Days Like These: Why is it taking so long?

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Hi Dennae,

When my husband and I first began the adoption process over a year ago, we were strictly in a domestic infant program. Long story short, God has opened our hearts, and we are now open to children up to the age of 7, and sibling groups.
Can you offer advice to my husband and I as we continue to wait for a match? It has been over a year and we haven’t been chosen to move forward with any particular child/sibling group we’ve inquired about. We feel pretty alone in this pursuit because we don’t know anyone else who has gone this route before.

Thank you,
Sarah
____________________________________________________________

Dear Sarah,

Once you decide to foster or adopt children, the period of waiting can seem like eternity. There are so many steps to get licensed in the first place that when you come to the end of the mounds of paperwork and you take your final hours of training, you feel as though you are just days away from welcoming children into your home. Unfortunately, that is not always the case. I am going to offer you some practical and spiritual advice.

Practically:  What is the hang up? A year seems like a very long time to wait for children when there are so many in need of a home.

Is it your agency? Call around to other agencies and explain your situation and ask if a year is the normal wait time. Ask your licensing worker if there is something specific holding you up that they have not told you. Ask if there is something you can do that would bring you a child(ren) sooner.

Is it your criteria? Are you willing to take children of different ethnicity then your family? Are you open on the genders? Are you willing to take children who have challenging behaviors, drug exposure, or some developmental delays? We all have to make wise decisions and not take on more then we can reasonably handle; however, I believe we can stretch ourselves more then we realize. Adoption means taking care of children with many deep hurts and wounds, so a majority of those children fall into those categories.

 Is it because of “when” you will take the child? This is different from state to state, so it may not apply to your situation. If you are adopting through foster care, some families will take that child as soon as they are “likely” to be adopted (parental rights are severed, but there still could be a lingering relative out there). They then foster that child for the time necessary to complete the adoption (6 months- a year). Other families are too terrified of losing a child that comes to them, so they are only willing to take children that they are 99.99% likely to adopt. It is not wrong to be in the second category, but if there is a family in the first category available, I suspect a caseworker would place the child with that family, since the sooner the child can be transitioned to a permanent situation, the better.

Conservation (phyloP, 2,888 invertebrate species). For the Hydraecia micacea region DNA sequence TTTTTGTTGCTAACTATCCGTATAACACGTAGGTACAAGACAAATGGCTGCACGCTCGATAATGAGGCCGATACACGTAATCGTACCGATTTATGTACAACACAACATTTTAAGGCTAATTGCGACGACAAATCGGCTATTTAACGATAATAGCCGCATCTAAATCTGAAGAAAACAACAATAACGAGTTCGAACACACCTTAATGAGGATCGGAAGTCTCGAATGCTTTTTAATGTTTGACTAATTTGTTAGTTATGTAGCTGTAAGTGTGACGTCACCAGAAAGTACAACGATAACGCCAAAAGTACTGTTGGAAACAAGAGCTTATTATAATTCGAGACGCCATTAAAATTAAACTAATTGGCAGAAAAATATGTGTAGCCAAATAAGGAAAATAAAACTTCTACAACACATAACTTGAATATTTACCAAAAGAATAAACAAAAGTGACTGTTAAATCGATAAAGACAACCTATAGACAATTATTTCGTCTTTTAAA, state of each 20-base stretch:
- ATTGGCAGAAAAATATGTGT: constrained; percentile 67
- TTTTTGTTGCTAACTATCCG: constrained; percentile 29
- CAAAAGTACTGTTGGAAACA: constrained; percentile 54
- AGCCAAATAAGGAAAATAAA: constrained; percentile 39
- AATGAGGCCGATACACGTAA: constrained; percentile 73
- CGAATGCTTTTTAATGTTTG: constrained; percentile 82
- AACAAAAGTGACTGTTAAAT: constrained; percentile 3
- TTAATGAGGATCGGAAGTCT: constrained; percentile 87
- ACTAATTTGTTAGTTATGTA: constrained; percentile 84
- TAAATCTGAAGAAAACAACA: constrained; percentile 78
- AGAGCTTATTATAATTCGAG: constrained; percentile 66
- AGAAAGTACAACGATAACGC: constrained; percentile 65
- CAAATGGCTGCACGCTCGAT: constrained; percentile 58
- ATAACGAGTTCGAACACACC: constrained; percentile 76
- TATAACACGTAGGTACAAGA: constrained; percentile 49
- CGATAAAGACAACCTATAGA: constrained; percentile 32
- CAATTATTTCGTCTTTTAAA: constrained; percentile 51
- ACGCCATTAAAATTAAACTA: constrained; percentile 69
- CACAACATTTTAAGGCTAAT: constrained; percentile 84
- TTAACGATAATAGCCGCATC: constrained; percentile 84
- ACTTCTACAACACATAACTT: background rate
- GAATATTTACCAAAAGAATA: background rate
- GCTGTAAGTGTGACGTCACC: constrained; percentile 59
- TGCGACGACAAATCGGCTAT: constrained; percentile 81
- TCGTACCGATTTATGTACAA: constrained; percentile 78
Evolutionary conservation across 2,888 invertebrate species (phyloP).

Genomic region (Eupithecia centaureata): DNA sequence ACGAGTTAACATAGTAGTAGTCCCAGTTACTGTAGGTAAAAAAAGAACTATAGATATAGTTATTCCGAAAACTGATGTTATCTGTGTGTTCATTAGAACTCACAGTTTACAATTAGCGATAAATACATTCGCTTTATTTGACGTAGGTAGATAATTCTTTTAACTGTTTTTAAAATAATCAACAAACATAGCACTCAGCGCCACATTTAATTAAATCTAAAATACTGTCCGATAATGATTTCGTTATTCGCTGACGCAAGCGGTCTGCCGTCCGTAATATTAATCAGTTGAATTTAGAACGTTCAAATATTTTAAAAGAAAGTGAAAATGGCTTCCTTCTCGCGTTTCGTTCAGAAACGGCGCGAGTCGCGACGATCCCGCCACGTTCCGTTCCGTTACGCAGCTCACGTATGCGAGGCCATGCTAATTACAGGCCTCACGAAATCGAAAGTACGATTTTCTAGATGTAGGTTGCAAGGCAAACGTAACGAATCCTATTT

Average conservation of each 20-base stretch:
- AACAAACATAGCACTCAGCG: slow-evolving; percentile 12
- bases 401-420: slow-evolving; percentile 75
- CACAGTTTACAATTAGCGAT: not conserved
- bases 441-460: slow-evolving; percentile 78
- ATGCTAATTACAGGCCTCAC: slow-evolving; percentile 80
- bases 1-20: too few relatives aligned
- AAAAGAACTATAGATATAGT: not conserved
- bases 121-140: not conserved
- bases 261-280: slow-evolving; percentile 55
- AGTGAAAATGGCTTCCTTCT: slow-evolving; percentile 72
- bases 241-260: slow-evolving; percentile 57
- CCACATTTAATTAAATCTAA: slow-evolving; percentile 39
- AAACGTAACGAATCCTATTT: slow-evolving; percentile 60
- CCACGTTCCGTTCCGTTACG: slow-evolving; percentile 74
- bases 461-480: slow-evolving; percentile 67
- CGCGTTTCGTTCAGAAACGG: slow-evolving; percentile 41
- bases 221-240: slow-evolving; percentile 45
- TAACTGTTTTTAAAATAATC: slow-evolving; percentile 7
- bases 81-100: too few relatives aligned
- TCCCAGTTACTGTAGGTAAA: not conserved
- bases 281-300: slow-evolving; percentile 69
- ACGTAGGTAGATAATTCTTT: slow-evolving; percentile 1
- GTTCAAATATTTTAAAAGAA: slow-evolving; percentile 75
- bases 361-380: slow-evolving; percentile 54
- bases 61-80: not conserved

Spiritually:  Waiting on the Lord can always be such a difficult path to walk. This is not unique to adoption, but to families trying to get pregnant, singles searching for a spouse, a discontent employee searching for a more meaningful job, and probably every Christian who has seen life go a different way then planned. Take heart in knowing that the child the Lord has for you was chosen before the foundations of the earth. The Lord knows who you will call your son or daughter. As difficult as waiting on the Lord can be, if we turn to him with our burdened heart and seek him to be the refuge of our weary dreams, it becomes such a special time where the Lord grows our faith, dependency on him, and our trust in his plan.

Blessings,
Dennae

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About dennaepierre

I am the executive director of The Surge Network and am the founder and president of Foster Care Initiatives (www.fostercareinitiatives.org). Most of my foster care/adoption related blogging has been moved to that site. This is my personal blog that I use to reflect on aspects of theology, culture, and our day-to-day life that includes being married to the pastor of Roosevelt Community Church, having a house full of kiddos (biological, adopted, and foster teens), and living in downtown Phoenix.
This entry was posted in Adoption, foster care, mama said there'd be days like these, Question and Answers and tagged , , , , , , . Bookmark the permalink.

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